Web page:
Cohesion and integration agendas in Britain can be characterised by localisation of ‘race relations’ responsibilities and the importance of local institutions in shaping neighbourhoods has been acknowledged. However, little is understood about the roles of housing providers in integration initiatives. Indeed, research on housing and race has experienced a lull in the 2000s. Thus, this paper aims to examine how social housing providers negotiate their positions and are complicit in constructing a certain vision of community. It draws on interviews from the ESRC Centre on Dynamics of Ethnicity (CoDE)’s work in the ethnically diverse neighbourhoods of Cheetham Hill (Manchester), Newham (London), Butetown (Cardiff) and Pollokshields and Govanhill (Glasgow). The paper makes three arguments: first, that race and ethnicity as facets of ‘integration’ have been subsumed into broader agendas, yet remain implicit in community building; second, that housing organisation practices are often detached from local meanings of community and prioritise exclusionary activities focusing on behaviour change; and, third, that the roles of housing organisations in constructing ‘integrated’ communities are highly variable and localised, influenced by the history and contemporary dynamics of place.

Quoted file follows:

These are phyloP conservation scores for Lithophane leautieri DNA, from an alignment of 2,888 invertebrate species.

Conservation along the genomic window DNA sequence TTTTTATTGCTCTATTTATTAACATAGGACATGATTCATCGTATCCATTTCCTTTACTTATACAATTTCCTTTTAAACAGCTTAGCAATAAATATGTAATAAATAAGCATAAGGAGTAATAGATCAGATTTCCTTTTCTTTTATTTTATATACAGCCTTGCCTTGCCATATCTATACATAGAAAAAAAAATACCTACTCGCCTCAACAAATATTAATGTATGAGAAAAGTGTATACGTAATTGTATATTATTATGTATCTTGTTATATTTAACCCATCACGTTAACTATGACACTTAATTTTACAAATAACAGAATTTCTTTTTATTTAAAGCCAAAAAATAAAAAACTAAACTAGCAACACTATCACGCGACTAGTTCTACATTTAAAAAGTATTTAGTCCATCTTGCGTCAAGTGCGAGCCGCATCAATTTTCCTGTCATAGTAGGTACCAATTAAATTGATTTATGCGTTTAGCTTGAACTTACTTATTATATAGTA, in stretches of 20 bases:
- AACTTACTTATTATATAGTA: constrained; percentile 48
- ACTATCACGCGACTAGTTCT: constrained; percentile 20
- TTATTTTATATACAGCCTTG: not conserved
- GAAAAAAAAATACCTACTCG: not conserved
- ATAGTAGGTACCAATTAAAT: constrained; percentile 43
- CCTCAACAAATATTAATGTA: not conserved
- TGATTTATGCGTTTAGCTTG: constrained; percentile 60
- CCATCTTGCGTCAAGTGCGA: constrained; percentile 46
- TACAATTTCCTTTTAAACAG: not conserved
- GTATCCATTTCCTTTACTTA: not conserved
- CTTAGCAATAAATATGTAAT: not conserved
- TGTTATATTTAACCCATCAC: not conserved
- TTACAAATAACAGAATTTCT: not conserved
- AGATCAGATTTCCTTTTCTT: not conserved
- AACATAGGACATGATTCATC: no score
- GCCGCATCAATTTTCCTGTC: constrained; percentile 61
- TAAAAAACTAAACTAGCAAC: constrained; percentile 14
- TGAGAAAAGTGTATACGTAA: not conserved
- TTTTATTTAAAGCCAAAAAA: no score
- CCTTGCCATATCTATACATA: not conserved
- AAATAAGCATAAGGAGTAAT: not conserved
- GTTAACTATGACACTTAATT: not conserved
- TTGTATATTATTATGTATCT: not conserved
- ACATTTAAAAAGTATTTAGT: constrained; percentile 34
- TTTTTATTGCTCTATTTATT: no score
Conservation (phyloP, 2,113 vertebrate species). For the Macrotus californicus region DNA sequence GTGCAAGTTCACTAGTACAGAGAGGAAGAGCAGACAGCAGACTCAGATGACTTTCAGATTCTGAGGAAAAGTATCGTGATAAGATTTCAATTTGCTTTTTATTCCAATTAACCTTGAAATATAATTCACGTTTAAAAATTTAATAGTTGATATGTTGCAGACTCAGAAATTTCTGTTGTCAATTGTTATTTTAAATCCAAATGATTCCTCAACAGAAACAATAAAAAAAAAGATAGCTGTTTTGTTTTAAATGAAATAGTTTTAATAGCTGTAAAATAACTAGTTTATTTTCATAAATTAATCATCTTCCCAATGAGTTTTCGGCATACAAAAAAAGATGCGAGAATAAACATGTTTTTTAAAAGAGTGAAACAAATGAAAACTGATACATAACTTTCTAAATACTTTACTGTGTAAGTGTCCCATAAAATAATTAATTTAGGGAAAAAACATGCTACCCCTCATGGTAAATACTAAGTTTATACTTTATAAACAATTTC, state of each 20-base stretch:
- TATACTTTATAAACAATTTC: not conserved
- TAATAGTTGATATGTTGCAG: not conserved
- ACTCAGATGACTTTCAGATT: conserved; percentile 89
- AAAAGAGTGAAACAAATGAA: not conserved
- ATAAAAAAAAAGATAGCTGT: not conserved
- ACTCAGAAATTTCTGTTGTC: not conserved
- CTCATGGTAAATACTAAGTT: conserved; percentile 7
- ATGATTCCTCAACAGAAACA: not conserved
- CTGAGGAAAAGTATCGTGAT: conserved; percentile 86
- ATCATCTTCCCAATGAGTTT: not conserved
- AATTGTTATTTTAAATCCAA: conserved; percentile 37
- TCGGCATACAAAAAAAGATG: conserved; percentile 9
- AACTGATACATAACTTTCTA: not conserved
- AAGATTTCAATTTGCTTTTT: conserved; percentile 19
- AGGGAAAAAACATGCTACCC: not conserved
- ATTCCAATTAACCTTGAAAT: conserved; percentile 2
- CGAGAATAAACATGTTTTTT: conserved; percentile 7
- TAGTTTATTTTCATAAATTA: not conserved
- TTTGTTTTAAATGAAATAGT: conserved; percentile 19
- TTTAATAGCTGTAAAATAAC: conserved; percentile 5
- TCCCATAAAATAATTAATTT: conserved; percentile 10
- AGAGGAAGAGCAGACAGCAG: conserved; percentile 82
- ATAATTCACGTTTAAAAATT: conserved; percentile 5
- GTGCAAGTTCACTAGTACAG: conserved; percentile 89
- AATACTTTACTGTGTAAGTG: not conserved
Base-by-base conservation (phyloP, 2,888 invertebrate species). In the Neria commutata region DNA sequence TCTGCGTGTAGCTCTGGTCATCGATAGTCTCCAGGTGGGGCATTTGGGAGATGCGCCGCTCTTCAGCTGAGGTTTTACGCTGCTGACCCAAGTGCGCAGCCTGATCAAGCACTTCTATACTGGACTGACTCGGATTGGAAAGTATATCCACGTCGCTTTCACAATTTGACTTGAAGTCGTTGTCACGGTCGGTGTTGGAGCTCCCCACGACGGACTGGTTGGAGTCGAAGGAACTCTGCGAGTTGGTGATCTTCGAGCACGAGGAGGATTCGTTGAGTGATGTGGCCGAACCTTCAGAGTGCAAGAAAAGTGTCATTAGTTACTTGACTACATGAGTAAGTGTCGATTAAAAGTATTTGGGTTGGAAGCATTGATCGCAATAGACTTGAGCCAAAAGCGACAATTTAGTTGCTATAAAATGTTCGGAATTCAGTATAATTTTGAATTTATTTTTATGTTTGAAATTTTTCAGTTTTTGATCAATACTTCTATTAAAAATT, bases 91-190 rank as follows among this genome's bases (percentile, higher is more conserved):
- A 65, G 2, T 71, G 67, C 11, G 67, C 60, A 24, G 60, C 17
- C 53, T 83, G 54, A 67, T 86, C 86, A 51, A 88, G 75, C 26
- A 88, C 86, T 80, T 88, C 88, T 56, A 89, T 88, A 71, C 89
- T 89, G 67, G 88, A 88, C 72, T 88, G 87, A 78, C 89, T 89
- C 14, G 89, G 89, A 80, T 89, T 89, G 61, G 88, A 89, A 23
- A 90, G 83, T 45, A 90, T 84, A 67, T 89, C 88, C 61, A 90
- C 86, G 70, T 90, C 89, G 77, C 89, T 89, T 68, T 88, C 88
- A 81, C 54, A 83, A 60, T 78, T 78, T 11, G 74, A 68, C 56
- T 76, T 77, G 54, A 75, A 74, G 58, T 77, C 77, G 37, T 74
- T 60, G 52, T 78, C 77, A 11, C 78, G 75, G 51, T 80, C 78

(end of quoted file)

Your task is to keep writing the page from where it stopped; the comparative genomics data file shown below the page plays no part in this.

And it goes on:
|Journal||Journal of Ethnic and Migration Studies|
|Early online date||18 Jul 2018|
|Publication status||Published - 2018|
Research Beacons, Institutes and Platforms
- Cathie Marsh Institute